# Material Derivative's advective non linear term

I have read this question and the accompanying answers - Linear Vs Non Linear Differential Equation as well as the useful comments and my question is related. I am in fluid dynamics and I deal with the material derivative on a daily basis and I recently read that the advective term

Here is the relevant text from the above link

"Note that the advection of momentum $(V · \nabla)V$ is non-linear and this is the term that leads to much of the interesting behaviour in fluid mechanics."

i.e $$\mathbf u.\nabla A$$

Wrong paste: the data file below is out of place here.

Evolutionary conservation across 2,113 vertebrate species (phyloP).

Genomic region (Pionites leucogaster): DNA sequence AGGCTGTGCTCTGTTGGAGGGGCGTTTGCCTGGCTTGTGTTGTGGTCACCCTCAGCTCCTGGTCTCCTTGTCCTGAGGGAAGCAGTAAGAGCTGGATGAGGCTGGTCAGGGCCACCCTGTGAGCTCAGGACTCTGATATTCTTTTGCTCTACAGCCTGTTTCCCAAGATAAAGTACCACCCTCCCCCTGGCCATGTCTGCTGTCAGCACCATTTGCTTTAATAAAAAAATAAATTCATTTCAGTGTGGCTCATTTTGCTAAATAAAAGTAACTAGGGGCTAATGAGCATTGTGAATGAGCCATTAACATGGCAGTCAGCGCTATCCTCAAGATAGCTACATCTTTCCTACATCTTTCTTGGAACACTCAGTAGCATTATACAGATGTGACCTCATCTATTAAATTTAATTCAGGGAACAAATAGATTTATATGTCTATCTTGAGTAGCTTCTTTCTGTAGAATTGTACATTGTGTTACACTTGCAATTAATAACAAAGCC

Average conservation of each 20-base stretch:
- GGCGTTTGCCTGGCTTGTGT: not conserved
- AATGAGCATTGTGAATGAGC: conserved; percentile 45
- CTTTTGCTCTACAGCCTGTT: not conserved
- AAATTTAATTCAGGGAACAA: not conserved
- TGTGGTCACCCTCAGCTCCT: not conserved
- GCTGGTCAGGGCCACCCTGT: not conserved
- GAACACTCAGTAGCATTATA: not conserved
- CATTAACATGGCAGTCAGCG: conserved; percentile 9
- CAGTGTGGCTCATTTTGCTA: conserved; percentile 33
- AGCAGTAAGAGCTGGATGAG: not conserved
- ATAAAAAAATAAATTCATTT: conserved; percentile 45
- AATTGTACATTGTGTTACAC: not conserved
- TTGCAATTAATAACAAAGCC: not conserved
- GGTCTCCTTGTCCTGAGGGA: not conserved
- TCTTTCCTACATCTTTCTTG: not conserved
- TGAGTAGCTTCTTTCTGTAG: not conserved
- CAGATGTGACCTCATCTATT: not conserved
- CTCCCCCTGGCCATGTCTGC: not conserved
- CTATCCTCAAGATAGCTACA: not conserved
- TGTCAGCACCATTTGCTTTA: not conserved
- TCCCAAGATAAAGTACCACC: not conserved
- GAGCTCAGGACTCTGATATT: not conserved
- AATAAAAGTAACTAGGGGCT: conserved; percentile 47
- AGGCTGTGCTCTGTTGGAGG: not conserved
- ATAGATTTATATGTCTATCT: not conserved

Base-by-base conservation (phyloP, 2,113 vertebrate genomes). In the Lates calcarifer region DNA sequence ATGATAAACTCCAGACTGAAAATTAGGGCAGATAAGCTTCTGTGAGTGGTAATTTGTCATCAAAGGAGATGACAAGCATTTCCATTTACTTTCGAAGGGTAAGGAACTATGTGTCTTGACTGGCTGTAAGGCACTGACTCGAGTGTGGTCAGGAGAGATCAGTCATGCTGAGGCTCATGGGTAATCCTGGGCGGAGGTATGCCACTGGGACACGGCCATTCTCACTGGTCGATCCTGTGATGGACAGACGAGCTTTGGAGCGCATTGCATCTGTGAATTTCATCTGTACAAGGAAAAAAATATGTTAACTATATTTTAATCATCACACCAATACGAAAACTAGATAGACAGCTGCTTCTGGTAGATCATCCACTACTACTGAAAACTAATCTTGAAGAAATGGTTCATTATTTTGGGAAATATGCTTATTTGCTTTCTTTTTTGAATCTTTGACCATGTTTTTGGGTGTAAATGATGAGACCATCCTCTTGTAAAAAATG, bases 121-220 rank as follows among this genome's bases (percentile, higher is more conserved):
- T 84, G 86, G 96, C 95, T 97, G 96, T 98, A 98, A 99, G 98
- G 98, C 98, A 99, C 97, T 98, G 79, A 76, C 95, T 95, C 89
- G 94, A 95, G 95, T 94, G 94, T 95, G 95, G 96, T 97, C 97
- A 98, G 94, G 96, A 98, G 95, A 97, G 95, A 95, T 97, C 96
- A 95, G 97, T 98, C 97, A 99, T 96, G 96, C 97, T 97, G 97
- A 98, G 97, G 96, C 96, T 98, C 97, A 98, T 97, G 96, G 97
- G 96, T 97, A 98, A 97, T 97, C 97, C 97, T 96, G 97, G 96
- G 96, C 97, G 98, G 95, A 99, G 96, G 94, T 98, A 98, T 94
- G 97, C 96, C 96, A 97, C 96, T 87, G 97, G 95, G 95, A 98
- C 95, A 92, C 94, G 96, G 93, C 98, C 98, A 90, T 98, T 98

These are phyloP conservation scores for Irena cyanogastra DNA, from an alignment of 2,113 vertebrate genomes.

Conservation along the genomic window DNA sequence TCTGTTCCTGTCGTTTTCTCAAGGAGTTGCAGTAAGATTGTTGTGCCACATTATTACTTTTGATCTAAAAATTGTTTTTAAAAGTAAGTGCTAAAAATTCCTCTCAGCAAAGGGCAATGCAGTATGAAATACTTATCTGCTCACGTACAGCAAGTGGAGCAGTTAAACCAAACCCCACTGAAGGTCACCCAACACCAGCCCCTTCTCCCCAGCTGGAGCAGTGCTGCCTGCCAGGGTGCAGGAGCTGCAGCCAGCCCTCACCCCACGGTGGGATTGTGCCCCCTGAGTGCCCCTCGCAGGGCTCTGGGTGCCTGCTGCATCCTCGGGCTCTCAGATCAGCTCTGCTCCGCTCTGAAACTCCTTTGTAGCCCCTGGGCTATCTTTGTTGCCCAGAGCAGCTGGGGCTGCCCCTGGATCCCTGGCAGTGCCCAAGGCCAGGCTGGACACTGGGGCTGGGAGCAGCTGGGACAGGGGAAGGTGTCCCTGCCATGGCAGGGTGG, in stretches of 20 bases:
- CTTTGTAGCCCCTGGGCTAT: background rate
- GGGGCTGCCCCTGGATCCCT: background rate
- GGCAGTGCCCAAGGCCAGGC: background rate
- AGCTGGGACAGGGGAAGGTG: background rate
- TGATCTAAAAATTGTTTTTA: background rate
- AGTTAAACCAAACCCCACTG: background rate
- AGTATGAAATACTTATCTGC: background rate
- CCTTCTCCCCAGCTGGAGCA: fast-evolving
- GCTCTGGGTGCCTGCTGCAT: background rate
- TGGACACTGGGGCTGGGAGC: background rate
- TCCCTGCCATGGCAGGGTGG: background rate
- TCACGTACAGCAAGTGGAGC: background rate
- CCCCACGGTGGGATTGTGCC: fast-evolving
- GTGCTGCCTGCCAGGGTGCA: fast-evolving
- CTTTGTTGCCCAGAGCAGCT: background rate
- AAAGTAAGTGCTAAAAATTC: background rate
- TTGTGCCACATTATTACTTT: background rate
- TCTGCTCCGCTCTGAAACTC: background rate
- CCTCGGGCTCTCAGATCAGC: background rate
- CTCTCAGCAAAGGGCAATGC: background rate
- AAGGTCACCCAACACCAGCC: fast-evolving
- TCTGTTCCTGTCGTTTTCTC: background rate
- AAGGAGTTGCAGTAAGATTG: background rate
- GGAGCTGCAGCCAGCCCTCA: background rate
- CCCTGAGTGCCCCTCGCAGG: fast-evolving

where u is the flow velocity and A is any vector field is non linear and as a result the whole material derivative is non linear due to the presence of a single non linear term.

What exactly is the reason for the non linearity in the advective term of the material derivative ?

Is it because of the product of a tensor ( $\nabla A$) and a vector ?

No, the nonlinearity comes specifically from having the same vector field in both slots in the original advection term $V\cdot(\nabla V)$. Note, in particular, that $(cV)\cdot\nabla(cV) = c^2\,V\cdot(\nabla V)$ (and when you replace $V$ with $V+W$, you likewise get cross-terms in the resulting formula).
• No, homogeneity is violated too. Linearity should pull out $c^1$, not $c^2$. – Ted Shifrin Dec 23 '16 at 0:56